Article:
NEW YORK (GenomeWeb News) – In a paper appearing online last night in PLoS Genetics, researchers from the personal genetics firm 23andMe and the Parkinson's Institute in California reported that they have identified two new loci contributing to Parkinson's disease risk.
The team's web-based genome-wide association study approach involved 3,426 individuals with Parkinson's disease — enrolled over the span of a year-and-a-half through a collaboration between 23andMe, the Michael J. Fox Foundation, the National Parkinson Foundation, and the Parkinson's Institute and Clinical Center — and 29,624 unaffected control individuals who enrolled as customers of 23andMe's personal genome services.
Using custom Illumina HumanHap 550+ arrays to genotype these individuals, researchers not only verified 20 Parkinson's associations identified previously, but also detected two new risk loci — one SNP falling near the lysosomal integral membrane protein type 2 coding gene SCARB2 and another in the vicinity of the SREBF1 and RAI1 genes. Two other variants — in and around the RIT2 gene and the USP25 gene — fell just shy of significantly associating with the disease.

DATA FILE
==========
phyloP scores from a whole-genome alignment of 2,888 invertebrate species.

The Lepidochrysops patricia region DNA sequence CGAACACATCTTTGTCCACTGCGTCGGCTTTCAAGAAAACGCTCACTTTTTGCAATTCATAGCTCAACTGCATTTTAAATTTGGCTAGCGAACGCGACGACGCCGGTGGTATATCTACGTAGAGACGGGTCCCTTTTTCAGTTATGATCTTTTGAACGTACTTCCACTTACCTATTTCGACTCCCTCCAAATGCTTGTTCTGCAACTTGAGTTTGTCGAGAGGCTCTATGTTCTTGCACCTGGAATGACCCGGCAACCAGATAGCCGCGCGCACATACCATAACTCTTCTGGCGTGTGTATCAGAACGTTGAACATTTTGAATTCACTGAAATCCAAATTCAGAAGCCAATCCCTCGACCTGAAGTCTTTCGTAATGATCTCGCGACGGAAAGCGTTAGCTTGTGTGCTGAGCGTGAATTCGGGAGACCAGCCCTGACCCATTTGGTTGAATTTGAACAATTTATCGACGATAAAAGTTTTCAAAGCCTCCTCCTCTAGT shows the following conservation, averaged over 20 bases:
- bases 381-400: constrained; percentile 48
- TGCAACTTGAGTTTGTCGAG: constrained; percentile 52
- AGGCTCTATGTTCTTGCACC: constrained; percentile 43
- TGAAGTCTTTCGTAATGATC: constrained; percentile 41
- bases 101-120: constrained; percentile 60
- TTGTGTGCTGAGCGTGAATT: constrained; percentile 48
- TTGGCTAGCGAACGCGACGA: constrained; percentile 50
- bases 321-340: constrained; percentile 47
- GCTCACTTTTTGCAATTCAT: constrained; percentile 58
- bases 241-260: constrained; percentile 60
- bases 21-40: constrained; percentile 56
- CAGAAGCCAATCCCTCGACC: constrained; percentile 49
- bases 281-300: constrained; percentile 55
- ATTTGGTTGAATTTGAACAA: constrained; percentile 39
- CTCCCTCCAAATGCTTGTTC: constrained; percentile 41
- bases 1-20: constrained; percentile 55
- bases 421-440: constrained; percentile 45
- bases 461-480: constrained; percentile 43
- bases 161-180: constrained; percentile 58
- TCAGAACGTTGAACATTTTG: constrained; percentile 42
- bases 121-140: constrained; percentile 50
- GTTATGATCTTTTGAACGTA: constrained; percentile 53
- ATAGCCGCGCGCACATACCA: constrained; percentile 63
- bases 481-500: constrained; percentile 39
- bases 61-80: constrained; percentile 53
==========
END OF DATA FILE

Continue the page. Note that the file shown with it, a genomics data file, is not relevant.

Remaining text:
"Not only are these new genetic findings significant, but we've also shown that the data collected by 23andMe support discovery of new associations as well as replication of previously known associations," lead author Chuong Do, a research scientist at 23andMe, said in a statement.
"This study is a rigorous 'proof of principle,'" he added, "and clearly demonstrates that web-based phenotyping works for a disease of real public health significance."
Based on their findings so far, the team estimated that at least a quarter of Parkinson's disease risk can be attributed to genetic factors. Consequently, they say, additional studies are needed to further tease apart the genetic environmental contributors to the disease.
23andMe's Parkinson's disease cohort now consists of more than 5,000 individuals with the condition, the company said. Meanwhile, some 76,000 individuals who use the 23andMe database have reportedly consented to participate in the Parkinson's disease or similar 23andMe research projects.
For instance, the company is currently using a similar web-based approach to study sarcoma, using a cohort that includes more than 500 individuals with that disease.
"We believe this paper proves the potential of our approach of combining genetic information with web-based data about specific conditions to make novel research discoveries," Anne Wojcicki, president and CEO of 23andMe, said in a statement. "This approach has the potential to be used in many other conditions."